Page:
South Korea's consumer confidence plunged to a 17-month low in August due largely to a sluggish job market and inflation, central bank data showed Tuesday.
The composite consumer sentiment index (CCSI) for this month stood at 99.2, down 1.8 points from the previous month, according to the survey by the Bank of Korea (BOK).
It is the third month in a row that the index has headed south and is the lowest number since March 2017, when the figure stood at 96.3. It is also the first time since then that the CCSI has dipped below the breakeven 100 point mark. A reading below 100 means pessimists outnumber optimists.
"Consumer confidence appears to get worse in August due to prevalent concerns over the economic slowdown, as the employment data was unsatisfactory and prices of everyday goods soared," the BOK said in a release. It said the ongoing trade frictions between the U.S. and China are another source of concern that affected how people viewed the state of the economy.
The bank then cited wobbly financial situations in some emerging economies and the subsequent bearish local stock market as reasons ordinary South Korean are worried.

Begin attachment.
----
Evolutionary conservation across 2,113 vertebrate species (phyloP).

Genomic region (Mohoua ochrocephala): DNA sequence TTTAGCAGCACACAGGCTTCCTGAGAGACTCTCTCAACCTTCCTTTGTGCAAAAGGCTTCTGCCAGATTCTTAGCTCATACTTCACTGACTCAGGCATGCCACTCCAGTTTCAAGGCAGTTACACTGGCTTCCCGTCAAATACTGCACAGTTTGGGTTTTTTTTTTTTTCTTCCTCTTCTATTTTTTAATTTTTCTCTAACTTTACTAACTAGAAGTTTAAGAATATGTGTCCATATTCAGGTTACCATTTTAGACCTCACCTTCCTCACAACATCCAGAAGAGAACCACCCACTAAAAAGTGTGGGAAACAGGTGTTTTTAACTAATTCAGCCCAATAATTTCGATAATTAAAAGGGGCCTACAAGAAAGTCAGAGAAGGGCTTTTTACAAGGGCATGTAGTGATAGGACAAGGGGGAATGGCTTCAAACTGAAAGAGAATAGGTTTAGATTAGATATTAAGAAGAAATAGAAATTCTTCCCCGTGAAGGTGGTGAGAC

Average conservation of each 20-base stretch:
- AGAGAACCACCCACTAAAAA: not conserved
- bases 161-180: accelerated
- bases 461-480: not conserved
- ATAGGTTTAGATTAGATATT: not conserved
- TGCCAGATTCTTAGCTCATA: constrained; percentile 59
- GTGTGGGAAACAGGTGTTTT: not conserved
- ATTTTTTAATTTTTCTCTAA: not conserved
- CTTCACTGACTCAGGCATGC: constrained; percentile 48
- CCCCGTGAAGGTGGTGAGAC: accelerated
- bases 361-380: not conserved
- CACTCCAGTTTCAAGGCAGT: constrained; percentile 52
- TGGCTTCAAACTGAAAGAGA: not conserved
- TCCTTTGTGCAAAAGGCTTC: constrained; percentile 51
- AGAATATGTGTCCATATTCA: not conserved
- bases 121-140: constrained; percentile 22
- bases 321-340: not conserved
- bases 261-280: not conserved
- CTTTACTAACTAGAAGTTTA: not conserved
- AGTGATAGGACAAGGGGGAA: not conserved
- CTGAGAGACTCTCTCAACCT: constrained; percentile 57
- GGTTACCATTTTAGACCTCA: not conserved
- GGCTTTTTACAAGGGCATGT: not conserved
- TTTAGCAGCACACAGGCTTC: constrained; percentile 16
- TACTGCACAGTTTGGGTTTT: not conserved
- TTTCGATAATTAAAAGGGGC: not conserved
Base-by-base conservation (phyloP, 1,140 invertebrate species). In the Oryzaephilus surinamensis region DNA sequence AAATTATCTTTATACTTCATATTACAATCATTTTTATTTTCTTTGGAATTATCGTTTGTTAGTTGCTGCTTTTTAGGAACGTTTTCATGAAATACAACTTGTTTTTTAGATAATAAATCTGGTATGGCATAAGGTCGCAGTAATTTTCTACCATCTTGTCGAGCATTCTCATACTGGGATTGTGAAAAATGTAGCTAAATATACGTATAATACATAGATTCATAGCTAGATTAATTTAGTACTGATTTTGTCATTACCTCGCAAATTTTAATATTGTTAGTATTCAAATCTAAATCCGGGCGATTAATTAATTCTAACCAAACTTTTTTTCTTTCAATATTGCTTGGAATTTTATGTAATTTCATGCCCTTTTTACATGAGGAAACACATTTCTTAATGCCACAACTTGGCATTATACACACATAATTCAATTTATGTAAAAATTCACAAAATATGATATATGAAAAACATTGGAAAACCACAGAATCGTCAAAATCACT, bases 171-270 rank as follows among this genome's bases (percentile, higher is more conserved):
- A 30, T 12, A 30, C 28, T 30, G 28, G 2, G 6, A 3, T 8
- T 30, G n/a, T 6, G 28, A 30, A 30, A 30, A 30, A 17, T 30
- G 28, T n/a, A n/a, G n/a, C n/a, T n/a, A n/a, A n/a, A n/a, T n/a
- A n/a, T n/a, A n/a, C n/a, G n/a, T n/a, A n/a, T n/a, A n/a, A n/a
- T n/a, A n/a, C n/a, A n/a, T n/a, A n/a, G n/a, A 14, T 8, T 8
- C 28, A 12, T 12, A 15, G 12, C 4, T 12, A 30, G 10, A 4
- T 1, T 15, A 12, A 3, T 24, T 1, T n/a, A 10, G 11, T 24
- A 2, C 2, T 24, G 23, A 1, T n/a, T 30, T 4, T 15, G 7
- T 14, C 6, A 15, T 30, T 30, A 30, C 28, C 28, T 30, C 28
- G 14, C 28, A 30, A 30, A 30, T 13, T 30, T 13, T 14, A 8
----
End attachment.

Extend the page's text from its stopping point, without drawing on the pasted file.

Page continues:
Of the components that make up the CCSI, the index measuring people's sentiment regarding current economic conditions fell seven points to 70 in August, which is the lowest level since April 2017.
Their assessment of overall economic conditions for the next six months also slid to 82 from 87, the latest data showed.
The public, moreover, generally were not upbeat over the future job market, as the relevant index decreased to an 18-month low of 85, while the index showing their expectations for future housing prices surged 11 points to 109, the data showed.
The latest BOK monthly index is based on a survey of 1,937 households throughout the country and was conducted from Aug. 13-20. (yonhap)